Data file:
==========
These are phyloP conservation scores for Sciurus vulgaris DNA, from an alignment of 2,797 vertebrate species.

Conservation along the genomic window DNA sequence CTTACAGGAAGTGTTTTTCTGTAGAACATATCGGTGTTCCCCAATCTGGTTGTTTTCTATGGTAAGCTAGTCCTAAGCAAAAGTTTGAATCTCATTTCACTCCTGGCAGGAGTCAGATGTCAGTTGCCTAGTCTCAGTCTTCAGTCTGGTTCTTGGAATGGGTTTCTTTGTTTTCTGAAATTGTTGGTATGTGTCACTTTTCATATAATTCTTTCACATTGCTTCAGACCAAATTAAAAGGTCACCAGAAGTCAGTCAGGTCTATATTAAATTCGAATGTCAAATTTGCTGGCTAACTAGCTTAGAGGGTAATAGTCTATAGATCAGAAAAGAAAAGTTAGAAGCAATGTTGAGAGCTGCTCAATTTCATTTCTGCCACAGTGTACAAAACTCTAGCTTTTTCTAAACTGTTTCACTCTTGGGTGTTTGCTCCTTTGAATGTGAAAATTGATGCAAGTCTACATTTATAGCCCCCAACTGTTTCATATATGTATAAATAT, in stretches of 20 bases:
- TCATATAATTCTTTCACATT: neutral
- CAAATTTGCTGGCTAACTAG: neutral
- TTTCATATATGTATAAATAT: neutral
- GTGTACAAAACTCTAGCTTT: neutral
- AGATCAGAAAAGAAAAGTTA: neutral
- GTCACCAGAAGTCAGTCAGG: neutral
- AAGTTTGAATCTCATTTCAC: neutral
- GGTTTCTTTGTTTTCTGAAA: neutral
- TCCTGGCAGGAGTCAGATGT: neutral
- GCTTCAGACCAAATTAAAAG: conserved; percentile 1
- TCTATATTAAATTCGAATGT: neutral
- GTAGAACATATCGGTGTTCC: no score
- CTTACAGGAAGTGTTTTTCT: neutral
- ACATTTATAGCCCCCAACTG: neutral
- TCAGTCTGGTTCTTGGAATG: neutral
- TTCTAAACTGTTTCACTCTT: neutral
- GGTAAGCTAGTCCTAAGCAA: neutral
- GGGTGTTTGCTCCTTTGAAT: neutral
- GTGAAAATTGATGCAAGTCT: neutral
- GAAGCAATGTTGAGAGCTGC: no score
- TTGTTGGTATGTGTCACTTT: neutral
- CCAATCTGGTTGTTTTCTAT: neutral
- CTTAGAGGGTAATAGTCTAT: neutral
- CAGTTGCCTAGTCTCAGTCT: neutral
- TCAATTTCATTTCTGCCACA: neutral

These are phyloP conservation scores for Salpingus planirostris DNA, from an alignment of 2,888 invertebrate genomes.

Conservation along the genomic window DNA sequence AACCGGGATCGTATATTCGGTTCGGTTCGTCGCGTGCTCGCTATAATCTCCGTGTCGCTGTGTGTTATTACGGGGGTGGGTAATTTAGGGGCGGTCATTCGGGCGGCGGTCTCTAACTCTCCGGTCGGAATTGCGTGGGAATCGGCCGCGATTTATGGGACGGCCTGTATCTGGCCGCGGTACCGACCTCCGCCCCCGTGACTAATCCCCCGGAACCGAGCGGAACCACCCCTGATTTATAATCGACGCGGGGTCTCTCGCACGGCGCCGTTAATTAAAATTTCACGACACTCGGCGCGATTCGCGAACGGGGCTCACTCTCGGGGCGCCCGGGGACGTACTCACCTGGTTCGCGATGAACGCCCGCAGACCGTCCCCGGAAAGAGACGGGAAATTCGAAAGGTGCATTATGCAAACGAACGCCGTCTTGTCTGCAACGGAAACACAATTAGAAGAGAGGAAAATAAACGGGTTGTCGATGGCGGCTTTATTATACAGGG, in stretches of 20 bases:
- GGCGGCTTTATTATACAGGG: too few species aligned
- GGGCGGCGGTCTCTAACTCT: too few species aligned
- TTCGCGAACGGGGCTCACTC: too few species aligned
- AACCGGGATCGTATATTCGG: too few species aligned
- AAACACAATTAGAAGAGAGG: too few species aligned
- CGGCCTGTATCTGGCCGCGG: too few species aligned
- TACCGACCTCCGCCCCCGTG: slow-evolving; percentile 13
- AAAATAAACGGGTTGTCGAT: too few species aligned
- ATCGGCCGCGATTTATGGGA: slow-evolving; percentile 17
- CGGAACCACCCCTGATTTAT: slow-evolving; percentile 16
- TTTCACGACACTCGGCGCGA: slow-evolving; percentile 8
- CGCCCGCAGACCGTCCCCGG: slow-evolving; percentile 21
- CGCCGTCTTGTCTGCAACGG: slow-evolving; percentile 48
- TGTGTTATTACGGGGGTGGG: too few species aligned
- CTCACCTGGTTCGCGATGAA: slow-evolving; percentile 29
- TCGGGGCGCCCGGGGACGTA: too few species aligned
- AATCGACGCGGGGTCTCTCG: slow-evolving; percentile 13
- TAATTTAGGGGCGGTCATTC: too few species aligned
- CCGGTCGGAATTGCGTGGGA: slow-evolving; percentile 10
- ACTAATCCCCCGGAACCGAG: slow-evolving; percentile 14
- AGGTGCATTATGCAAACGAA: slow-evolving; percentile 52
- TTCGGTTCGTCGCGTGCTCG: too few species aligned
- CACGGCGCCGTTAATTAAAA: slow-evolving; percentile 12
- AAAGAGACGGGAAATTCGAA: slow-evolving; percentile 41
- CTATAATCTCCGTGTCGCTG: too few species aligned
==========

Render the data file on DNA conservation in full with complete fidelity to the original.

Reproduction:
These are phyloP conservation scores for Sciurus vulgaris DNA, from an alignment of 2,797 vertebrate species.

Conservation along the genomic window DNA sequence CTTACAGGAAGTGTTTTTCTGTAGAACATATCGGTGTTCCCCAATCTGGTTGTTTTCTATGGTAAGCTAGTCCTAAGCAAAAGTTTGAATCTCATTTCACTCCTGGCAGGAGTCAGATGTCAGTTGCCTAGTCTCAGTCTTCAGTCTGGTTCTTGGAATGGGTTTCTTTGTTTTCTGAAATTGTTGGTATGTGTCACTTTTCATATAATTCTTTCACATTGCTTCAGACCAAATTAAAAGGTCACCAGAAGTCAGTCAGGTCTATATTAAATTCGAATGTCAAATTTGCTGGCTAACTAGCTTAGAGGGTAATAGTCTATAGATCAGAAAAGAAAAGTTAGAAGCAATGTTGAGAGCTGCTCAATTTCATTTCTGCCACAGTGTACAAAACTCTAGCTTTTTCTAAACTGTTTCACTCTTGGGTGTTTGCTCCTTTGAATGTGAAAATTGATGCAAGTCTACATTTATAGCCCCCAACTGTTTCATATATGTATAAATAT, in stretches of 20 bases:
- TCATATAATTCTTTCACATT: neutral
- CAAATTTGCTGGCTAACTAG: neutral
- TTTCATATATGTATAAATAT: neutral
- GTGTACAAAACTCTAGCTTT: neutral
- AGATCAGAAAAGAAAAGTTA: neutral
- GTCACCAGAAGTCAGTCAGG: neutral
- AAGTTTGAATCTCATTTCAC: neutral
- GGTTTCTTTGTTTTCTGAAA: neutral
- TCCTGGCAGGAGTCAGATGT: neutral
- GCTTCAGACCAAATTAAAAG: conserved; percentile 1
- TCTATATTAAATTCGAATGT: neutral
- GTAGAACATATCGGTGTTCC: no score
- CTTACAGGAAGTGTTTTTCT: neutral
- ACATTTATAGCCCCCAACTG: neutral
- TCAGTCTGGTTCTTGGAATG: neutral
- TTCTAAACTGTTTCACTCTT: neutral
- GGTAAGCTAGTCCTAAGCAA: neutral
- GGGTGTTTGCTCCTTTGAAT: neutral
- GTGAAAATTGATGCAAGTCT: neutral
- GAAGCAATGTTGAGAGCTGC: no score
- TTGTTGGTATGTGTCACTTT: neutral
- CCAATCTGGTTGTTTTCTAT: neutral
- CTTAGAGGGTAATAGTCTAT: neutral
- CAGTTGCCTAGTCTCAGTCT: neutral
- TCAATTTCATTTCTGCCACA: neutral

These are phyloP conservation scores for Salpingus planirostris DNA, from an alignment of 2,888 invertebrate genomes.

Conservation along the genomic window DNA sequence AACCGGGATCGTATATTCGGTTCGGTTCGTCGCGTGCTCGCTATAATCTCCGTGTCGCTGTGTGTTATTACGGGGGTGGGTAATTTAGGGGCGGTCATTCGGGCGGCGGTCTCTAACTCTCCGGTCGGAATTGCGTGGGAATCGGCCGCGATTTATGGGACGGCCTGTATCTGGCCGCGGTACCGACCTCCGCCCCCGTGACTAATCCCCCGGAACCGAGCGGAACCACCCCTGATTTATAATCGACGCGGGGTCTCTCGCACGGCGCCGTTAATTAAAATTTCACGACACTCGGCGCGATTCGCGAACGGGGCTCACTCTCGGGGCGCCCGGGGACGTACTCACCTGGTTCGCGATGAACGCCCGCAGACCGTCCCCGGAAAGAGACGGGAAATTCGAAAGGTGCATTATGCAAACGAACGCCGTCTTGTCTGCAACGGAAACACAATTAGAAGAGAGGAAAATAAACGGGTTGTCGATGGCGGCTTTATTATACAGGG, in stretches of 20 bases:
- GGCGGCTTTATTATACAGGG: too few species aligned
- GGGCGGCGGTCTCTAACTCT: too few species aligned
- TTCGCGAACGGGGCTCACTC: too few species aligned
- AACCGGGATCGTATATTCGG: too few species aligned
- AAACACAATTAGAAGAGAGG: too few species aligned
- CGGCCTGTATCTGGCCGCGG: too few species aligned
- TACCGACCTCCGCCCCCGTG: slow-evolving; percentile 13
- AAAATAAACGGGTTGTCGAT: too few species aligned
- ATCGGCCGCGATTTATGGGA: slow-evolving; percentile 17
- CGGAACCACCCCTGATTTAT: slow-evolving; percentile 16
- TTTCACGACACTCGGCGCGA: slow-evolving; percentile 8
- CGCCCGCAGACCGTCCCCGG: slow-evolving; percentile 21
- CGCCGTCTTGTCTGCAACGG: slow-evolving; percentile 48
- TGTGTTATTACGGGGGTGGG: too few species aligned
- CTCACCTGGTTCGCGATGAA: slow-evolving; percentile 29
- TCGGGGCGCCCGGGGACGTA: too few species aligned
- AATCGACGCGGGGTCTCTCG: slow-evolving; percentile 13
- TAATTTAGGGGCGGTCATTC: too few species aligned
- CCGGTCGGAATTGCGTGGGA: slow-evolving; percentile 10
- ACTAATCCCCCGGAACCGAG: slow-evolving; percentile 14
- AGGTGCATTATGCAAACGAA: slow-evolving; percentile 52
- TTCGGTTCGTCGCGTGCTCG: too few species aligned
- CACGGCGCCGTTAATTAAAA: slow-evolving; percentile 12
- AAAGAGACGGGAAATTCGAA: slow-evolving; percentile 41
- CTATAATCTCCGTGTCGCTG: too few species aligned